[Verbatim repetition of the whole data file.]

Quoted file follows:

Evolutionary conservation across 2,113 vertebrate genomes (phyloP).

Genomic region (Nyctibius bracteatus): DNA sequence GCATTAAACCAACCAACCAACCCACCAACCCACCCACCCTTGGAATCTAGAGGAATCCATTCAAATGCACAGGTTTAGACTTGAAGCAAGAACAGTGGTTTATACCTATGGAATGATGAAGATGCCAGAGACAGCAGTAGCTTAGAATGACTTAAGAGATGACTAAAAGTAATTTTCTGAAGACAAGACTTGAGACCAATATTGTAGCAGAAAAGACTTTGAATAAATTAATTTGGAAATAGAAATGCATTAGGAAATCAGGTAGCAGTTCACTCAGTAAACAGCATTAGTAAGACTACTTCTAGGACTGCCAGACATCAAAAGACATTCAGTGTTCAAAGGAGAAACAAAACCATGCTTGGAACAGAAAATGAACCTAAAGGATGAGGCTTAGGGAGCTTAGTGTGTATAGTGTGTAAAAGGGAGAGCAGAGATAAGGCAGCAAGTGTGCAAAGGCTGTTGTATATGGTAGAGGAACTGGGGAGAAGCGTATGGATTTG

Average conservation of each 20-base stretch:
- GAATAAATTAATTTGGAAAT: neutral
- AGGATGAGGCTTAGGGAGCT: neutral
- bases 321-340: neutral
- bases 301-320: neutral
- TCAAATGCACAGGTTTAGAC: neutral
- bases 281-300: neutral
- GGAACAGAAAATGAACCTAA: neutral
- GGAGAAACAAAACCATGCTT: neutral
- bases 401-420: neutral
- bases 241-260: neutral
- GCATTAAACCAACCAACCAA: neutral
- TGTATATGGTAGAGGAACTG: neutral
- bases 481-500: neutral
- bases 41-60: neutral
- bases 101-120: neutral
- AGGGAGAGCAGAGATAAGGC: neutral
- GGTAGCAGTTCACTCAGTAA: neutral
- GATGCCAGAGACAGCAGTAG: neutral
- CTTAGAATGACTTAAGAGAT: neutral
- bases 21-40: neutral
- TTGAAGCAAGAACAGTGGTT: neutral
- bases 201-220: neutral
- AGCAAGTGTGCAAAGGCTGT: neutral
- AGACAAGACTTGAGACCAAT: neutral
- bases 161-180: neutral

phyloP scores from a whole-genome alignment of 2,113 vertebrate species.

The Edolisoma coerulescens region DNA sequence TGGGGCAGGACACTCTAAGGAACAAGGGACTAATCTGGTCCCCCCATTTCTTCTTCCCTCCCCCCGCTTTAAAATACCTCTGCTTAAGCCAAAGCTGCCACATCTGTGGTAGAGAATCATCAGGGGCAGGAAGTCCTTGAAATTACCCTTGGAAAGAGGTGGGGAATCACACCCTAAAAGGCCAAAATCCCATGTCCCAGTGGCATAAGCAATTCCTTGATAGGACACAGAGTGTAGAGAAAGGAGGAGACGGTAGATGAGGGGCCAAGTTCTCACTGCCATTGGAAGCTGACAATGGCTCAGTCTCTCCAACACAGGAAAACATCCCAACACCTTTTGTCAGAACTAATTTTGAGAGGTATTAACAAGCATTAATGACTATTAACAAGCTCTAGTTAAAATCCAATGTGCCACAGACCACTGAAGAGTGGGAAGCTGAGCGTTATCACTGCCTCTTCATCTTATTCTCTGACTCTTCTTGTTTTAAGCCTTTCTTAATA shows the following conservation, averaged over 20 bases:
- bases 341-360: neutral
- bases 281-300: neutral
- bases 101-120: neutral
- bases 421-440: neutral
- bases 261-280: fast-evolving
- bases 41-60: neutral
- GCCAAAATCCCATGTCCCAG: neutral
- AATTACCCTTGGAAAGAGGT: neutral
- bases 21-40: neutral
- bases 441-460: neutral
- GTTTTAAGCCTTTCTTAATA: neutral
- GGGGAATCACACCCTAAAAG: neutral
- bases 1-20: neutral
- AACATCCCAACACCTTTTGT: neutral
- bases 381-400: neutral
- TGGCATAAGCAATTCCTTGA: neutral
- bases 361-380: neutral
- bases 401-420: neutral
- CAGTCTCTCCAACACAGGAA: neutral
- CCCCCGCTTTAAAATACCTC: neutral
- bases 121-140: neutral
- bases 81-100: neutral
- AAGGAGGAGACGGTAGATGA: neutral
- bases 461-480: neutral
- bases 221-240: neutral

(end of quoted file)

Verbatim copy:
Evolutionary conservation across 2,113 vertebrate genomes (phyloP).

Genomic region (Nyctibius bracteatus): DNA sequence GCATTAAACCAACCAACCAACCCACCAACCCACCCACCCTTGGAATCTAGAGGAATCCATTCAAATGCACAGGTTTAGACTTGAAGCAAGAACAGTGGTTTATACCTATGGAATGATGAAGATGCCAGAGACAGCAGTAGCTTAGAATGACTTAAGAGATGACTAAAAGTAATTTTCTGAAGACAAGACTTGAGACCAATATTGTAGCAGAAAAGACTTTGAATAAATTAATTTGGAAATAGAAATGCATTAGGAAATCAGGTAGCAGTTCACTCAGTAAACAGCATTAGTAAGACTACTTCTAGGACTGCCAGACATCAAAAGACATTCAGTGTTCAAAGGAGAAACAAAACCATGCTTGGAACAGAAAATGAACCTAAAGGATGAGGCTTAGGGAGCTTAGTGTGTATAGTGTGTAAAAGGGAGAGCAGAGATAAGGCAGCAAGTGTGCAAAGGCTGTTGTATATGGTAGAGGAACTGGGGAGAAGCGTATGGATTTG

Average conservation of each 20-base stretch:
- GAATAAATTAATTTGGAAAT: neutral
- AGGATGAGGCTTAGGGAGCT: neutral
- bases 321-340: neutral
- bases 301-320: neutral
- TCAAATGCACAGGTTTAGAC: neutral
- bases 281-300: neutral
- GGAACAGAAAATGAACCTAA: neutral
- GGAGAAACAAAACCATGCTT: neutral
- bases 401-420: neutral
- bases 241-260: neutral
- GCATTAAACCAACCAACCAA: neutral
- TGTATATGGTAGAGGAACTG: neutral
- bases 481-500: neutral
- bases 41-60: neutral
- bases 101-120: neutral
- AGGGAGAGCAGAGATAAGGC: neutral
- GGTAGCAGTTCACTCAGTAA: neutral
- GATGCCAGAGACAGCAGTAG: neutral
- CTTAGAATGACTTAAGAGAT: neutral
- bases 21-40: neutral
- TTGAAGCAAGAACAGTGGTT: neutral
- bases 201-220: neutral
- AGCAAGTGTGCAAAGGCTGT: neutral
- AGACAAGACTTGAGACCAAT: neutral
- bases 161-180: neutral

phyloP scores from a whole-genome alignment of 2,113 vertebrate species.

The Edolisoma coerulescens region DNA sequence TGGGGCAGGACACTCTAAGGAACAAGGGACTAATCTGGTCCCCCCATTTCTTCTTCCCTCCCCCCGCTTTAAAATACCTCTGCTTAAGCCAAAGCTGCCACATCTGTGGTAGAGAATCATCAGGGGCAGGAAGTCCTTGAAATTACCCTTGGAAAGAGGTGGGGAATCACACCCTAAAAGGCCAAAATCCCATGTCCCAGTGGCATAAGCAATTCCTTGATAGGACACAGAGTGTAGAGAAAGGAGGAGACGGTAGATGAGGGGCCAAGTTCTCACTGCCATTGGAAGCTGACAATGGCTCAGTCTCTCCAACACAGGAAAACATCCCAACACCTTTTGTCAGAACTAATTTTGAGAGGTATTAACAAGCATTAATGACTATTAACAAGCTCTAGTTAAAATCCAATGTGCCACAGACCACTGAAGAGTGGGAAGCTGAGCGTTATCACTGCCTCTTCATCTTATTCTCTGACTCTTCTTGTTTTAAGCCTTTCTTAATA shows the following conservation, averaged over 20 bases:
- bases 341-360: neutral
- bases 281-300: neutral
- bases 101-120: neutral
- bases 421-440: neutral
- bases 261-280: fast-evolving
- bases 41-60: neutral
- GCCAAAATCCCATGTCCCAG: neutral
- AATTACCCTTGGAAAGAGGT: neutral
- bases 21-40: neutral
- bases 441-460: neutral
- GTTTTAAGCCTTTCTTAATA: neutral
- GGGGAATCACACCCTAAAAG: neutral
- bases 1-20: neutral
- AACATCCCAACACCTTTTGT: neutral
- bases 381-400: neutral
- TGGCATAAGCAATTCCTTGA: neutral
- bases 361-380: neutral
- bases 401-420: neutral
- CAGTCTCTCCAACACAGGAA: neutral
- CCCCCGCTTTAAAATACCTC: neutral
- bases 121-140: neutral
- bases 81-100: neutral
- AAGGAGGAGACGGTAGATGA: neutral
- bases 461-480: neutral
- bases 221-240: neutral